Today’s Summer Statement needs to plan for the long term, not just a season
The COVID induced social experiment of Working From Home (WFH) ushers in the possibility to turn the Information Age into an Informational Revolution. If Mr Sunak is serious about doing ‘Whatever it takes’ to rebuild and rebalance our nation, he must use today’s Summer Statement to plan for the long term. However, a man with a plan can only go so far on his own, for any long term plan to be successful we will all need to join with Mr Sunak in doing whatever it takes.
It is easy to see why the UK Government is keen to Build Build Build, Get Britain Moving and to help First Time Buyers on the UK housing ladder
The FTSE 100 index doubled between 1995 and 2019, but average UK house prices increased by more than 4.5 times… Housing not only provides shelter but us also, historically at least, has been a significant source of wealth creation.
If the Tories are keen to hold on to the Red Wall at the next election, rising house prices and increasing homeownership in the labour heartlands would certainly help. Our homes are typically our biggest asset and rising house prices often leads to rising consumer confidence. But to benefit from rising house prices one has to be able to step onto the housing ladder.
The barrier to homeownership is not the level of Stamp Duty but the lack of deposits
In my mind if left unchecked the deposit issue will soon lead to a reality where ‘if your parents do not own their home, then neither will you.’ Without access to the Bank of Mum and Dad, the dream of homeownership for many will not become a reality.
The Government could step in, it has before and it can again, but being true to their call of ‘Doing whatever it takes’ will require deliberate actions to accompany those comforting words.
If this or any future UK Government falls short we risk creating a modern-day housing rich bourgeoisie and a housing poor proletariat and if left unchecked inequality of any kind ultimately hurts us all.
How do you solve a problem like deposits?
Well, it's easy, it already been done: Help to Buy (HTB), and it worked. More homes were built and more families were ‘helped’ onto the housing ladder. What we need to do now is take it to the next level and open it up to the whole UK housing market and not just the new build sector. By all means:
- have regional price caps
- means test applicants so that the policy is based on needs rather than wants and
- use a combination of equity, low-interest loan and mortgage indemnity guarantee
but if we broaden the reach of help to buy we can level the housing playing field and increase the wealth of all.
Yes, it will be costly now, but look to the future, capital typically grows at a faster rate than income. An injection of capital now leads to wealth creation tomorrow and the day after that and the year after that and the decade after that… by seeding nest eggs now we will reduce the call on the public purse tomorrow and given our ageing population that is probably not a bad thing.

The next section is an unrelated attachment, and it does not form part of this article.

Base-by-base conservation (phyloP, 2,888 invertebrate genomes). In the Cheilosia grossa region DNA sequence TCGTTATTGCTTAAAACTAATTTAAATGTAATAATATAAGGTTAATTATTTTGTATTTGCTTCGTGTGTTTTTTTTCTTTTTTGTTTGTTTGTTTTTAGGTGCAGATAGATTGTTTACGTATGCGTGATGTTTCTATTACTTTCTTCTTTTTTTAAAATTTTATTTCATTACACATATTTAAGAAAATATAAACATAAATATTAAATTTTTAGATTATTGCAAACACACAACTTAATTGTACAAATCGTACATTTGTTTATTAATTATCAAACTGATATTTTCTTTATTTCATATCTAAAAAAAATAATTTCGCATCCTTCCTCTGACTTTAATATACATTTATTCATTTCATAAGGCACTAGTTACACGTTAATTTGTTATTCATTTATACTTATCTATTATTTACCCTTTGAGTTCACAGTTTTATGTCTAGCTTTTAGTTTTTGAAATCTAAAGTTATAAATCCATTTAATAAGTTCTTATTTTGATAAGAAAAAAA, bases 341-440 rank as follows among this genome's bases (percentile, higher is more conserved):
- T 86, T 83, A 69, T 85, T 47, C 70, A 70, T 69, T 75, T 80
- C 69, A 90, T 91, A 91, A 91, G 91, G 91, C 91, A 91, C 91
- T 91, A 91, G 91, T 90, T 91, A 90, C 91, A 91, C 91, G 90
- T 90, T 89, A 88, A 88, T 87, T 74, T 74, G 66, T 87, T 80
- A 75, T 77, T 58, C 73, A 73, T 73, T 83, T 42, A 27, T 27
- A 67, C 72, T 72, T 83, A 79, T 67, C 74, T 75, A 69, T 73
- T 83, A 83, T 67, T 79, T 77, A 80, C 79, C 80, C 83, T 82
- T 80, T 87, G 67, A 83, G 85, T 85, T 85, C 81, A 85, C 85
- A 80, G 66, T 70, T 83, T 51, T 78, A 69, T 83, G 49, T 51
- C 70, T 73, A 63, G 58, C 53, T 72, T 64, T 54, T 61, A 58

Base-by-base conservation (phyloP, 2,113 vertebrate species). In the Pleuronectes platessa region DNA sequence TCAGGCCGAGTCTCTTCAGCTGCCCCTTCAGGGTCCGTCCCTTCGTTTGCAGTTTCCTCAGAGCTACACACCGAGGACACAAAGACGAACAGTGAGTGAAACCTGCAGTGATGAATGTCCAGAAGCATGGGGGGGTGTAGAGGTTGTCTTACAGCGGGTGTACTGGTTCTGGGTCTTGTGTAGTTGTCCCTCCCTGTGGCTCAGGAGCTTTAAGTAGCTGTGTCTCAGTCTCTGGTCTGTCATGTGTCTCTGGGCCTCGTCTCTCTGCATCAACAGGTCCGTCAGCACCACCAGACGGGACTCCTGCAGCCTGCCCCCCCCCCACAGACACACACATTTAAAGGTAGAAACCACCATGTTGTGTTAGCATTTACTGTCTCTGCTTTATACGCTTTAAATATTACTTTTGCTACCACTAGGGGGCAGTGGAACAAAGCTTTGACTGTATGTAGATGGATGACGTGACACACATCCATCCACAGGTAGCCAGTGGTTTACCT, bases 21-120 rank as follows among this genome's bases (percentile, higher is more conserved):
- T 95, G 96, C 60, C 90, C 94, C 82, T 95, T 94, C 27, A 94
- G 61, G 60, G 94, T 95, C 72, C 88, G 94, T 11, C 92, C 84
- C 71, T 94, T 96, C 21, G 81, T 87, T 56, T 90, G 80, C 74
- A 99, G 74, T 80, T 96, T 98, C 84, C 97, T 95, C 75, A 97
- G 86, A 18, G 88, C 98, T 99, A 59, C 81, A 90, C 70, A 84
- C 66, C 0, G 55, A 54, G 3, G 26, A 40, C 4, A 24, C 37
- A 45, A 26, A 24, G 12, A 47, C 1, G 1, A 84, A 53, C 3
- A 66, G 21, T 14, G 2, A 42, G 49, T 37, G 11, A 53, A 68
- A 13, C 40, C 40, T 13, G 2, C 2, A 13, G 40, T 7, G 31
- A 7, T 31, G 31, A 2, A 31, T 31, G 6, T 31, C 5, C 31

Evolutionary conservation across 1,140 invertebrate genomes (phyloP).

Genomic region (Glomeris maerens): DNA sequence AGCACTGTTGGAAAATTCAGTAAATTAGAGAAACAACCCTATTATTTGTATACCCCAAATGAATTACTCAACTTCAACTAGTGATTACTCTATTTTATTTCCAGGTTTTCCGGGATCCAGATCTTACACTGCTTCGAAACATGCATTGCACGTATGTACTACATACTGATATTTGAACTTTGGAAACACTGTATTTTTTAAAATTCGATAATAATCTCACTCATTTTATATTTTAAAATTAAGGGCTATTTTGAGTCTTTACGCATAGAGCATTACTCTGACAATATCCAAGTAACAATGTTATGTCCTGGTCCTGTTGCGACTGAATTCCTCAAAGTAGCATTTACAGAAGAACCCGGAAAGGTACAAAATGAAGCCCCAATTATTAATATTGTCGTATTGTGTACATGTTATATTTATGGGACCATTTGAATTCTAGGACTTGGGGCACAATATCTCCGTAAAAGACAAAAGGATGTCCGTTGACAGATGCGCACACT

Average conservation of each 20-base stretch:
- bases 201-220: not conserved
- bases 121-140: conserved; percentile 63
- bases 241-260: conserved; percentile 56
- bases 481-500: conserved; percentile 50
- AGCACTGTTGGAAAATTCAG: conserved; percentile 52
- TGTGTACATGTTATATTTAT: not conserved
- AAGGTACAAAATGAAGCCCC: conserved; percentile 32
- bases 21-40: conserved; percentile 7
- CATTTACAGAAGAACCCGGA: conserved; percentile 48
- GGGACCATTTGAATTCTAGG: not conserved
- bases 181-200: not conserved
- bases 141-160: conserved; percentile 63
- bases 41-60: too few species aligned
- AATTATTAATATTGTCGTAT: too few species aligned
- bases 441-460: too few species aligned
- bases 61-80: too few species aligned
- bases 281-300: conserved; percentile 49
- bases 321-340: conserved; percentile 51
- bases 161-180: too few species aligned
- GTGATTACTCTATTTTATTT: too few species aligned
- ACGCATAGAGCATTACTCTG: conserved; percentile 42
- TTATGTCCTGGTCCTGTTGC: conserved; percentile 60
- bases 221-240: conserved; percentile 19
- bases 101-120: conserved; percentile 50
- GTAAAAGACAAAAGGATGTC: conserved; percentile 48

Yes, putting more money into the housing market may well lead to house price inflation, but the bank of mum and dad coupled with inherited or gifted housing wealth has already largely divorced house prices from incomes and put homeownership out of reach of many. However, with a responsible needs-based policy and a responsible attitude to lending, we can re-link house prices to incomes.
Could WFH rather than BTO provide HTB?
It is often said that ‘Rent Money is Dead Money’ but the COVID induced Working From Home (WFH) experiment has raised new opportunities for change.
Many business leaders are questioning their need for big offices. Perhaps rent savings from office reorganisations could be diverted employees to either help them get on the housing ladder (deposit assistance) or provide the funds to make their homes more energy-efficient and more suitable for WFH home. Maybe Mr Sunak could nudge business leader’s behaviour down this path via tax breaks.
WFH probably the best infrastructure investment we can make
If we take location out of the working equation, housing wealth has the opportunity to rebalance. If we don’t need to live half an hour from a certain location, we could reverse the trend of urbanisation.
If we invest in high-quality broadband and fibre networks then the information age could lead to the ‘Informational Revolution’ which could have a bigger impact on our society than the industrial revolution which preceded it. Wealth would spread to the regions. This transfer of wealth raises the possibility of increasing affordability in London, South East and other property hot spots whilst enhancing housing and economic wealth across the rest of the country.
A ‘broadband superhighway’ would reduce the need for investment in new roads and railways. WFH reduces the need for travel and we all noticed the benefits during lockdown of air quality whilst we left our cars in the garage.
Plan and act for the long term
Perhaps ‘Doing whatever it takes’ is having the courage to plan and act for the long term rather than the shorter-term electoral cycle.
If we are truly on the cusp of an Informational Revolution we need to plan for the next 100 years rather than the next five.
The Information Age offers us huge opportunities to change how we work, where we live and how we use our homes. The societal shifts could be seismic but they will come at a cost we must all act in the interests of future generations and not ourselves. We must all join Mr Sunak in doing whatever it takes.